On the other hand, none of the guerrilla groups proceeded in a similar way. Just, some of their members recognized the reason for doing that. But, no institutional response was ever produced.
Fourthly, in Argentina, after several and contradictory judiciary decisions, only the military are being prosecuted today. The Argentine government is using for that "Transitional Justice". But, I prefer to call it: "Victor Justice." Because of the following arguments:
• Mainly, because several former "guerrilleros" are high ranking officials of the Argentine government now. And, more important, none of them have showed regrets or made an apology for their atrocities.
• Actual prosecution is based on the Rome Statute model. This legal model was adopted at a diplomatic conference in Rome in 1998 and it entered into force in 2002. However, penal law shouldn´t have any retroactive actions.
• In order to put military on trial, Congress and the Supreme Court, pressed by the Kirchner administration have annulled several national laws. Including presidential constitutional pardons for both, military and "guerrilleros". Producing a legal chaos and breaking the legal continuity of the State. Also, keeping open the door for more legal battles and a never ending cycle of revanchist actions.
• Secondary, several human rights organization have miscarried the use of money delivered in compensation for the victims. Using it as a political tool, even taking these funds for personal benefit. Producing a significant corruption scandal and providing a deep discredit of human right government policies.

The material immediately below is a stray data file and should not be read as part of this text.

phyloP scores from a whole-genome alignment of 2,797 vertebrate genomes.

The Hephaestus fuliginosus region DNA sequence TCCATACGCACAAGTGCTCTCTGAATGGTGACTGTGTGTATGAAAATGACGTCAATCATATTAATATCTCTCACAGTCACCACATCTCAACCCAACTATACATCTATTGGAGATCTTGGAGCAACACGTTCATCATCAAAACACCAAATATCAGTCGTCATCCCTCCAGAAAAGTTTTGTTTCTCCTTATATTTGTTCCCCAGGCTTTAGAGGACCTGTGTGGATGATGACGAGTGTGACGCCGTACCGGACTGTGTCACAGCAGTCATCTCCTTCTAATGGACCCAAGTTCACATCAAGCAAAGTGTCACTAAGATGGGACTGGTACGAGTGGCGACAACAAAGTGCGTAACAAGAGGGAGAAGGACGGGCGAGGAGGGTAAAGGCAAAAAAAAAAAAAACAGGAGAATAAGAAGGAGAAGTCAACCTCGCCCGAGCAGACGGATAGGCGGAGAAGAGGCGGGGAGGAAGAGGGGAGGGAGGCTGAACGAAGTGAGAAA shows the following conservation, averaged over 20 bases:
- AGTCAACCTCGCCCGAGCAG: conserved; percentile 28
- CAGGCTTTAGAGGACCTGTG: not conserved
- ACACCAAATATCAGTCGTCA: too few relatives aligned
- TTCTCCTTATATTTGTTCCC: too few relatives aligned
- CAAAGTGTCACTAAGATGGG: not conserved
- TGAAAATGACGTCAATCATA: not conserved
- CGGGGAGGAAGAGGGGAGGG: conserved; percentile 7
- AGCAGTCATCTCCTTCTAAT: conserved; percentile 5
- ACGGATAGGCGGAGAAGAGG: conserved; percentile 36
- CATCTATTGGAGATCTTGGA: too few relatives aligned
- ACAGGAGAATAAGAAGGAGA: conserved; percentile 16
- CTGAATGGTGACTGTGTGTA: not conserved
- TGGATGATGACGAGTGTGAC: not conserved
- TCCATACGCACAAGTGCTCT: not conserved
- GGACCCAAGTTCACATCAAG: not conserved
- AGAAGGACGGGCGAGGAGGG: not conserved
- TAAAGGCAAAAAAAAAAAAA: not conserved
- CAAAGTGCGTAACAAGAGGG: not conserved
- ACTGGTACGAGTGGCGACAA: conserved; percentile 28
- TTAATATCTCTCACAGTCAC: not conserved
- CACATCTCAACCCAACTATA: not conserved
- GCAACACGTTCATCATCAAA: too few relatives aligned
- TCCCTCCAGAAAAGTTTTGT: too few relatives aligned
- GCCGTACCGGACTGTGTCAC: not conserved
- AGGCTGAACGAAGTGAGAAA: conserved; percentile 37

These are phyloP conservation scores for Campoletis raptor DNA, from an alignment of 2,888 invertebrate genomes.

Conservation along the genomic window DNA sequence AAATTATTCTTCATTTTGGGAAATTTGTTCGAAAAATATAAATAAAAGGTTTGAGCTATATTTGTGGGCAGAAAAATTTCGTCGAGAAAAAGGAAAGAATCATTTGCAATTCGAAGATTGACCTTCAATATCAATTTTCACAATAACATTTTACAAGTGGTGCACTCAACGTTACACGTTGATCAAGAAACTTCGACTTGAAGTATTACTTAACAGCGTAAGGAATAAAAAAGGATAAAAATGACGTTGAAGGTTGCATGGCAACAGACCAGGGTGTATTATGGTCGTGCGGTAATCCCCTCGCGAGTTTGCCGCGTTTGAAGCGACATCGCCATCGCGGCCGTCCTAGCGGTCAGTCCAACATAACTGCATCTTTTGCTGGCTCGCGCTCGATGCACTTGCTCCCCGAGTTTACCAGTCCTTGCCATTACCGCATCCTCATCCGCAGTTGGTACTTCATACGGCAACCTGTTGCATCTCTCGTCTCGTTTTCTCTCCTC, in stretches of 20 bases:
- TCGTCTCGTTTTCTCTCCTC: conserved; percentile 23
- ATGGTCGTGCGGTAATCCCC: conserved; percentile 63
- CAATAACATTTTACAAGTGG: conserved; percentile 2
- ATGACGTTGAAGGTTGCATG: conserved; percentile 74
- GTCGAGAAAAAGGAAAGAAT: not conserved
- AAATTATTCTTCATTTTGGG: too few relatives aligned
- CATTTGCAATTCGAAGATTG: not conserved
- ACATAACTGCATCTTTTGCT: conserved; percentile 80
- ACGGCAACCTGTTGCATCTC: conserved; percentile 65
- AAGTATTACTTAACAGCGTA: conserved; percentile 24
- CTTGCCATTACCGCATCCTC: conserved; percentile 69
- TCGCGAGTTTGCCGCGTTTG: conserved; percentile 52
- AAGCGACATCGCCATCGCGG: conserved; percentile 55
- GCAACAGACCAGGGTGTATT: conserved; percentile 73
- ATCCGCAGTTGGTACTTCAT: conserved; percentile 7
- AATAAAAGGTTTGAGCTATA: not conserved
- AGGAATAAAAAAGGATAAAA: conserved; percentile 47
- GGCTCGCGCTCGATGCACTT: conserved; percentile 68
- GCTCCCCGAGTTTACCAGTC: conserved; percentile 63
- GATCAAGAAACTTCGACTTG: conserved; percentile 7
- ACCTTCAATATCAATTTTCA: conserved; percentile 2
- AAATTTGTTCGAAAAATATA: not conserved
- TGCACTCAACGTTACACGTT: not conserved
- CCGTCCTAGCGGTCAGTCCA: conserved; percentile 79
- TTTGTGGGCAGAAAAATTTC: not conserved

I can answer, now, Ms. Roht-Arriaza´s main final question: if the language of human rights, employed primarily to deal with the crimes of the past, can successfully be applied to current issues. At least in Argentina. The simple answer is no. Because the so called "Transitional Justice" has just been the elegant excuse to cover the revenge against one of the sides of the conflict.
Particularly about current issues, the balance is negative, if we consider that after 10 years of Kirchner administration there are more than 30,000 murders produced by insecurity. But, even the balance for the past war crimes is not fair.
Mainly, the wounds are still open. Which only means that, eventually, they could lead to a new reverse revanchist turn. For instance, most of the running presidential candidates have expressed their concern about the topic and stated their desire to stop what they called the human rights business or simple political exploitation.
If we define justice as the intention to deliver to everybody what they deserve. We can conclude that there has not been the pursuit of justice at all.
For instance, the judiciary system manipulated by the Kirchner administration has just prosecuted only one of the sides of the contenders, using special and debatable judicial principles for that. Also, it has provided with generous but -in some cases- dubious compensation to victims and so-proclaimed victims.
Probably, if we considered that more than 30 years, a generation, has already passed. We should pay more attention to Archbishop Desmnod Tutu´s declaration, Chairman of South African Truth and Reconciliation Commission, about that in such situation there is no future without forgiveness.
Maybe in Argentina and other South American nations, the time for strict and legal justice has just passed. And it is time for reconciliation and forgiveness.